Sunday, 18 September 2011

33. It's Got Me Again! (1932)

On a Sunday, it's time that I'm going to be reviewing a Warner Bros. cartoon that was the first to be nominated for an Academy Award, but will it be good once I'm going to review it - let's wait and see...

Warner cartoon no. 34.
Release date: May 14, 1932.
Series: Merrie Melodies.
Directed by: Rudolf Ising.
Producers: Hugh Harman, Rudolf Ising and Leon Schlesinger (associate).
Cast unknown.
Animation: Isadore "Friz" Freleng and Thomas McKimson.
Musical Score: Frank Marsales.

This is the first animation credit to Thomas McKimson in which he later became a layout artist for Bob Clampett, and his two other brothers Charles and Robert were animators; one of whom would pursue a career in directing.

 The short starts off with a scrawny, little mouse who peeps out of a mouse hole, and beside him is a mousetrap. The mouse continues to creep through, until he spots something scary off-screen, and he runs off with his tail caught on the mousetrap, and the mouse starts to scream. As the clock strikes 3am, the mouse grabs the cheese off the mousetrap and gobs it in his mouth, that bounces on the bottom of his stomach. The mouse starts to creep through different instruments (xylophone, trombone, drum, etc.) and he swings onto a gramophone, in which he starts to play music.

Music starts playing and the mouse invites all the mice out of their mice holes to join into the party, and even an elderly mouse that wants to join in the dancing, but little mice keep on running through his legs, in which the elderly mouse spins. The mice climb down the tables by landing on a chordian, that pushes down so the mice can step off. While the music is playing and the mice are singing to the title song, it appears to be that "when the cat's away, the mice will play".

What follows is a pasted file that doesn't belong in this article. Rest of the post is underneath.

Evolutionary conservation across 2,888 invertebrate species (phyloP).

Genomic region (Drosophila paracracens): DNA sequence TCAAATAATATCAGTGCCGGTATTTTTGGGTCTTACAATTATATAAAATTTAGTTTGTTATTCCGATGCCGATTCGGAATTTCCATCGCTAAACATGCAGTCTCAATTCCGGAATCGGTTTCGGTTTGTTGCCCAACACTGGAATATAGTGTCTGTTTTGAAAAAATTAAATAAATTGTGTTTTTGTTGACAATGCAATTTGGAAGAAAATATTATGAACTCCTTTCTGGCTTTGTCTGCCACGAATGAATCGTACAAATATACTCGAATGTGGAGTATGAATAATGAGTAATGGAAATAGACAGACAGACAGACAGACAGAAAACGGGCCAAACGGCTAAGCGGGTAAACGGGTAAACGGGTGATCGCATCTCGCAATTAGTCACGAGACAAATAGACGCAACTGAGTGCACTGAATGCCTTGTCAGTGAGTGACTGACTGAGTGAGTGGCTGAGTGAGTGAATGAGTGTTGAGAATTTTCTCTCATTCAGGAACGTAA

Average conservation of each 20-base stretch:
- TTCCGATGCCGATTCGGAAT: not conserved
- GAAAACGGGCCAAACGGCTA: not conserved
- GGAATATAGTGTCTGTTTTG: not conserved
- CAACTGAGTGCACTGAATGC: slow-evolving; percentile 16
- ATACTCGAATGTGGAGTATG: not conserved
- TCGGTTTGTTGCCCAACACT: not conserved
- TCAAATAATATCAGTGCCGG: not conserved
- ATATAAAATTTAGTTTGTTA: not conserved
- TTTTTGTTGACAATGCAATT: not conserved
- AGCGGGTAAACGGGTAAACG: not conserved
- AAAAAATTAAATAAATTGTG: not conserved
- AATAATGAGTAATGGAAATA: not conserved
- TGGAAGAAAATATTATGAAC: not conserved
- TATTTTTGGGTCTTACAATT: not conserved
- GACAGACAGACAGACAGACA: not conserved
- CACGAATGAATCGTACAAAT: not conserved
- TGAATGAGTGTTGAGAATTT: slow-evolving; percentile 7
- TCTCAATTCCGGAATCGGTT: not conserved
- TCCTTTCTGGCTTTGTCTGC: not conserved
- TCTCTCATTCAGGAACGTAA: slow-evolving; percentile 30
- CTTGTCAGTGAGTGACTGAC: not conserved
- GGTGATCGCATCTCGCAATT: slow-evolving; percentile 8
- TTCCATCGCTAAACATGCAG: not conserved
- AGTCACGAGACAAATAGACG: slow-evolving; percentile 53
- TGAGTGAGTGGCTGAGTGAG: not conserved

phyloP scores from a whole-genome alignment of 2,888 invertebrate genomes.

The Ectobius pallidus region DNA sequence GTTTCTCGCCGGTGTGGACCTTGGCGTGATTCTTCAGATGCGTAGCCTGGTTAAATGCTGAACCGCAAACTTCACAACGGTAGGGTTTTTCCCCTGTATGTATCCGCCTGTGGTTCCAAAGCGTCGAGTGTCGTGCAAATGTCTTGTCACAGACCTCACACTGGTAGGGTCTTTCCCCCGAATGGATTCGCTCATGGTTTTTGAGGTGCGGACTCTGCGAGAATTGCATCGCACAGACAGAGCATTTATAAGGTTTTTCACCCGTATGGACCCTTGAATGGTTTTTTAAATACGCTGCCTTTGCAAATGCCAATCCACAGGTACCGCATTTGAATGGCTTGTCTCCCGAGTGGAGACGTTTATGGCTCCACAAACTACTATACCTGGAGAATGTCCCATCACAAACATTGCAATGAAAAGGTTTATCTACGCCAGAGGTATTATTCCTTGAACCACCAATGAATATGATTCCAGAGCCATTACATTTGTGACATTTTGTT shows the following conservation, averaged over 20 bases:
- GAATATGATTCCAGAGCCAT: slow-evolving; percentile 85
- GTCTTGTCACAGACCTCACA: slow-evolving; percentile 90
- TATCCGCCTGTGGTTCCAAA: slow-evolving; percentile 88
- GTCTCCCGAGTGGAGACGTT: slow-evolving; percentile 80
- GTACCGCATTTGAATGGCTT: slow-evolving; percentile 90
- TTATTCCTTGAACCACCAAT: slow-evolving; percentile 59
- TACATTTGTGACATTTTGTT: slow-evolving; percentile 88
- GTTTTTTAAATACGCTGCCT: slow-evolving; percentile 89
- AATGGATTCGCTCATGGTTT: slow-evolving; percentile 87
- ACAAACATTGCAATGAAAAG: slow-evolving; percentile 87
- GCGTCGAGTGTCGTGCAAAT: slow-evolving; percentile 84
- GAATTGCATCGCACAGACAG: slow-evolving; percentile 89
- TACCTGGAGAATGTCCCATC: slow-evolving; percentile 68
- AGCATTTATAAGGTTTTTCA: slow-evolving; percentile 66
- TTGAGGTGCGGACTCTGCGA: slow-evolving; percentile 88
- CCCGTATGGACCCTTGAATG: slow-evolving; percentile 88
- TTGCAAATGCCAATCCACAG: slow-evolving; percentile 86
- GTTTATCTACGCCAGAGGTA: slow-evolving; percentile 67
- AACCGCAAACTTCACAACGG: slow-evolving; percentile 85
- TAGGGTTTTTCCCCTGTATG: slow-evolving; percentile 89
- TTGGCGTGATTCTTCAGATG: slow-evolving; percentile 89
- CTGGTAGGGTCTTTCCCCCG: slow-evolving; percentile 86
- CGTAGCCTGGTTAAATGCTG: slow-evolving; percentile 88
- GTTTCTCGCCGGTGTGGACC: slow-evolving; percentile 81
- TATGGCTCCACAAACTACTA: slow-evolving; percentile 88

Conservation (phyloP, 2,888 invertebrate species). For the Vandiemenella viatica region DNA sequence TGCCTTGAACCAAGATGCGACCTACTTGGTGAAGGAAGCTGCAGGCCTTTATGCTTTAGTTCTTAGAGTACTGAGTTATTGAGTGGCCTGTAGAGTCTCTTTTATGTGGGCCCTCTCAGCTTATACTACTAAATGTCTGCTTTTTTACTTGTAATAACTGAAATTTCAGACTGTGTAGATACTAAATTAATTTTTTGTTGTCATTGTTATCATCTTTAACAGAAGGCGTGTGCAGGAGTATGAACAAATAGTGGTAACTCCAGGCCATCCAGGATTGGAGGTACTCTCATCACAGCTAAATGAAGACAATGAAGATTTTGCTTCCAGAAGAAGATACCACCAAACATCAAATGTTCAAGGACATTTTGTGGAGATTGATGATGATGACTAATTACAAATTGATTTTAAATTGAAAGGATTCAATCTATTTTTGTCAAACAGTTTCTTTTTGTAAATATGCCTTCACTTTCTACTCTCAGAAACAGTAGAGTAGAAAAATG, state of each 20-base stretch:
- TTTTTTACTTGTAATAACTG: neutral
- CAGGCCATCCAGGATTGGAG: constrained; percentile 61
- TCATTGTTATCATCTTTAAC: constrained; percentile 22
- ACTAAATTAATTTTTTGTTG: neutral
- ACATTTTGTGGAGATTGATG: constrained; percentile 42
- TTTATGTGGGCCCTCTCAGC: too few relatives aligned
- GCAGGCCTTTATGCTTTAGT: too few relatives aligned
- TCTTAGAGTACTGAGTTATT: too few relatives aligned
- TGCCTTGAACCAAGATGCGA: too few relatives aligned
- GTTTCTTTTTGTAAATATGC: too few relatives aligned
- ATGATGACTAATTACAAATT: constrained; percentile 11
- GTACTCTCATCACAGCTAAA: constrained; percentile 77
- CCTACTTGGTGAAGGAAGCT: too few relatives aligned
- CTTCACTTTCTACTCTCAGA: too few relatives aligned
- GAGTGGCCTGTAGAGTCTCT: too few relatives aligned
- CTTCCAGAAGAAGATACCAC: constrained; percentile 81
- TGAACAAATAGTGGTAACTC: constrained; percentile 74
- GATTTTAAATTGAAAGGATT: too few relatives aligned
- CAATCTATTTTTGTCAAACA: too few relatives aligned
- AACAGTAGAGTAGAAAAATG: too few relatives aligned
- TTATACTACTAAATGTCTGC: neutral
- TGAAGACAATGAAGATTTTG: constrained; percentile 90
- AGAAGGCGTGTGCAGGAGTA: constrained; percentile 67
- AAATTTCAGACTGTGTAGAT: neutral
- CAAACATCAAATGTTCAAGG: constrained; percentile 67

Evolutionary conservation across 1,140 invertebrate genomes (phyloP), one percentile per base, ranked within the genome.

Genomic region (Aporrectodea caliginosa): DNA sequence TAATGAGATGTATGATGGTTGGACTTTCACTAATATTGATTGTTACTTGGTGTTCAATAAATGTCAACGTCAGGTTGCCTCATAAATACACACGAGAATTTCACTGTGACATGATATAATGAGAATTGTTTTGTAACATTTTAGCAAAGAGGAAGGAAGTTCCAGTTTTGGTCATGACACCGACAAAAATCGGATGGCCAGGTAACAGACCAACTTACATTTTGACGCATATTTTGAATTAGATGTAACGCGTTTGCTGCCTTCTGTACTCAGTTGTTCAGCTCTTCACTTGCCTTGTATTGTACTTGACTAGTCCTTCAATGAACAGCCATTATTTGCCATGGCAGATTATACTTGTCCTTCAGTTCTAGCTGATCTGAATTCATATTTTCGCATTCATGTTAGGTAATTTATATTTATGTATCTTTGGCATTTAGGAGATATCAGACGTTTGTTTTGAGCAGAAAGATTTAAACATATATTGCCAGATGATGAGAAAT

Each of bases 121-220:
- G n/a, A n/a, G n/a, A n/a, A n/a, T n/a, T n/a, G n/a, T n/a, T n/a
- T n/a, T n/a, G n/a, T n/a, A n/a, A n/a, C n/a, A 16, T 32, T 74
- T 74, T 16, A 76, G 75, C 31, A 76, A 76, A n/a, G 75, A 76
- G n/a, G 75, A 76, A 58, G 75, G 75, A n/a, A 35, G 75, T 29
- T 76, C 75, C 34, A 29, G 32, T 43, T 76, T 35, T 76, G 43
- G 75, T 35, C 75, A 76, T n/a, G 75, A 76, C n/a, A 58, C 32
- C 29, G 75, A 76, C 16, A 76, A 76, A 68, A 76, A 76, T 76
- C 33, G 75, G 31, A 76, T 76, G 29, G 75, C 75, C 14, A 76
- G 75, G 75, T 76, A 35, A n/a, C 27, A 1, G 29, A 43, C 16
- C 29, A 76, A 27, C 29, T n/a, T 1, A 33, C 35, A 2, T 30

There is this complicating gag of a mouse that's stuck in a recorder as a metronome, and so he's flung off: he lands on a double-bass, then onto a horn, then on a fiddle, and lands on a clarinet in which multiples come out of the clarinet holes which is reused multiples from Hold Anything. The multiplied-mice start off by jumping on top of a drum in which starts off a rhythm. Another pair of multiplied-mice start off on top of a flute, and start to play the American theme to The Girl I Left Behind Me. A group of mice start to dance, and the dance is all reused from Hold Anything. I admit that the reuses don't put me off too much, but it fits well as it fits with the "mice will play" story.
One of the mice trips from a pin on top of the ceiling, and lands on a spittoon that causes a group of mice to laugh at the poor mouse. The mouse starts to play the tuba, and then walks towards a window. By the window is a huge cat that's outside (and it's raining - notice the raindrop animation in the background), and the cat is hungry for the mice, the mouse doesn't even notice that the cat is standing just outside the window. I like the design of the cat there, he looks very menacing and scary.

Meanwhile, there is some rattling going on in the piano, there is a mouse that chucks a smaller mouse out of the piano, and lands on the keyboards. They seem to have a duel on the piano boards, and according to this on a YouTube video, "this is a spoof of the Apache Dance", Of course; I don't know what the dance specifically means, but I guess that it was a good spoof for it's time. I love the music timing there, when the mouse steps back with the piano keyboards being pressed, and music notes are playing - which makes nice music.